RHS sites host little creatures

Garden and greenhouse enthusiasts may often try to attract animals to their green space, but workers at a Royal Horticultural Society (RHS) site are unsure of what to do with one tiny resident.

Employees at RHS Garden Wisley are locked in an ongoing game of cat and mouse with a little robin, which has made the giant greenhouse at the site its home.

While the staff are glad to see animals at the attraction, the little bird reportedly leaves some large droppings around the glasshouse it now calls home.

Numerous efforts have been made to relocate the robin, but it always returns to the warmth of the greenhouse.

"It simply seems to love its own reflection and it perches on the top of the displays, staring longingly into the glass," explained Matt Pottage from the Glass Team.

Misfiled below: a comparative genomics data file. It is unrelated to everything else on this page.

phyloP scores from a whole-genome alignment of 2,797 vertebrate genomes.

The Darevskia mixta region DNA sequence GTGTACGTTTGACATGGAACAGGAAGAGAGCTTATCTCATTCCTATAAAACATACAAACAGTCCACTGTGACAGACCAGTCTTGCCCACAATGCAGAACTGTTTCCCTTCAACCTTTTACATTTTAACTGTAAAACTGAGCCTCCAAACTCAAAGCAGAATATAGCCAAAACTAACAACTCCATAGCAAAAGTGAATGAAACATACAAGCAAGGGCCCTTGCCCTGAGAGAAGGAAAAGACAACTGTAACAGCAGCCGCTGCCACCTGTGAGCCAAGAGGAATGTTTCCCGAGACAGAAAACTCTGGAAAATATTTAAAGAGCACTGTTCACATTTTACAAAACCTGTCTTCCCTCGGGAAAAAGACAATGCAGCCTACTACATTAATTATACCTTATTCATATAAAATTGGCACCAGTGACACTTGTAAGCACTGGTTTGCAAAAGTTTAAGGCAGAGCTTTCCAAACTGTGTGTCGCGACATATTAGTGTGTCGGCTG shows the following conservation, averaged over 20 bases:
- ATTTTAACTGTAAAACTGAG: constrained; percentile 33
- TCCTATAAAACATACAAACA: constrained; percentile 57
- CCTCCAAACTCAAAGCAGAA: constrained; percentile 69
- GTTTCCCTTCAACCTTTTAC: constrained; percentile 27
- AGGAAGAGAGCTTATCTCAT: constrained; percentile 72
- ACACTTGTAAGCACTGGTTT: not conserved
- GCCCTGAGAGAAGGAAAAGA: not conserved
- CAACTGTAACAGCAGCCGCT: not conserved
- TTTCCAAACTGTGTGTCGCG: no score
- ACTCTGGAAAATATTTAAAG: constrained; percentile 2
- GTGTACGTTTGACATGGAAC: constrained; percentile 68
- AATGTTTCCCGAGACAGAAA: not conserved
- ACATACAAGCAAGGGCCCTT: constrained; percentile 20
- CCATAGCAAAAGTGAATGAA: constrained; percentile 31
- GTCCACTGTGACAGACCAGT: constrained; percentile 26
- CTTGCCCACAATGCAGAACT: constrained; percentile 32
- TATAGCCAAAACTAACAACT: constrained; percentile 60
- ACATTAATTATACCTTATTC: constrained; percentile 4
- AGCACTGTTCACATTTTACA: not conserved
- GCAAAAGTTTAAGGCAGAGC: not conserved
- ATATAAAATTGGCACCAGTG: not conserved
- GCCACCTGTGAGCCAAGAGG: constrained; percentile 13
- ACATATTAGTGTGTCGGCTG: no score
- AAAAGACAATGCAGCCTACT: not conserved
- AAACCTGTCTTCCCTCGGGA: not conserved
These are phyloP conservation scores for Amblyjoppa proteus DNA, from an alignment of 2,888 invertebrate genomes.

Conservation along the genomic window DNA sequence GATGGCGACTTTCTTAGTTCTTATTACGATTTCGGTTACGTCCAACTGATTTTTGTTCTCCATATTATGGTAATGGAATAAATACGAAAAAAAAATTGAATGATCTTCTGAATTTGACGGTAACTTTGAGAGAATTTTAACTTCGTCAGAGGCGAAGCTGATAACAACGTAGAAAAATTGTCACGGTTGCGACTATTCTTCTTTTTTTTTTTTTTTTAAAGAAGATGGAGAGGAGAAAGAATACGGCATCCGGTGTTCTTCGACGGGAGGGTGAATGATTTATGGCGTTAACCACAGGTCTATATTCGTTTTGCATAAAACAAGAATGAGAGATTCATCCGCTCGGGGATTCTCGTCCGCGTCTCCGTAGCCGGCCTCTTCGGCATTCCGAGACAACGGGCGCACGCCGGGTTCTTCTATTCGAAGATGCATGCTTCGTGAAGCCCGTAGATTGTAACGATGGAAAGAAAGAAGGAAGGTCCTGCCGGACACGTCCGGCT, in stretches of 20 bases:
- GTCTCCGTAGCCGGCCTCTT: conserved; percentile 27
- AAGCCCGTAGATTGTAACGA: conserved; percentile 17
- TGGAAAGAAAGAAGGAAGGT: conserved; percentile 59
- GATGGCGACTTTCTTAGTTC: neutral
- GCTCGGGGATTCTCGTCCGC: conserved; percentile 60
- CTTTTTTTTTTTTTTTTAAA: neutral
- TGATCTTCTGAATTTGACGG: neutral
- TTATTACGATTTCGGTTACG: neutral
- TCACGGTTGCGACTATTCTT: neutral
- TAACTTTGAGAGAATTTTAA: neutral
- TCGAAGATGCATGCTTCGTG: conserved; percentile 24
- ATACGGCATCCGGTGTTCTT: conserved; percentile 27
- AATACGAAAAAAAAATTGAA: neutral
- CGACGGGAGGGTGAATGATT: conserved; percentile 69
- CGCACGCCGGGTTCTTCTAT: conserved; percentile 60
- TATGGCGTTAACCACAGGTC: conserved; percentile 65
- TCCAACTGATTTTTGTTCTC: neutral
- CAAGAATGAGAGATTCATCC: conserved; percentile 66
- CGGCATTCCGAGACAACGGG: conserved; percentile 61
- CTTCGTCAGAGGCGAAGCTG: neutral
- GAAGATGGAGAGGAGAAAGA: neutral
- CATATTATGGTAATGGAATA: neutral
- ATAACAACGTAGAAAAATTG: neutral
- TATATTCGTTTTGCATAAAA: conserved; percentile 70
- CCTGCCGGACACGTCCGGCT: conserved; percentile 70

"This is fair enough – we like to see visitors enjoying the glasshouse experience – but there is a certain amount of mess that comes with a feathered friend."

Staff at RHS Rosemoor have also noticed animal residents in the Hot Garden, but rather than trying to relocate the dormice, they plan to cultivate plants to attract them.

Meanwhile, the RHS has paid its respects on its website to Robert Edward John Compton, president of Plant Heritage and owner of Newby Hall in North Yorkshire who passed away recently at the age of 87.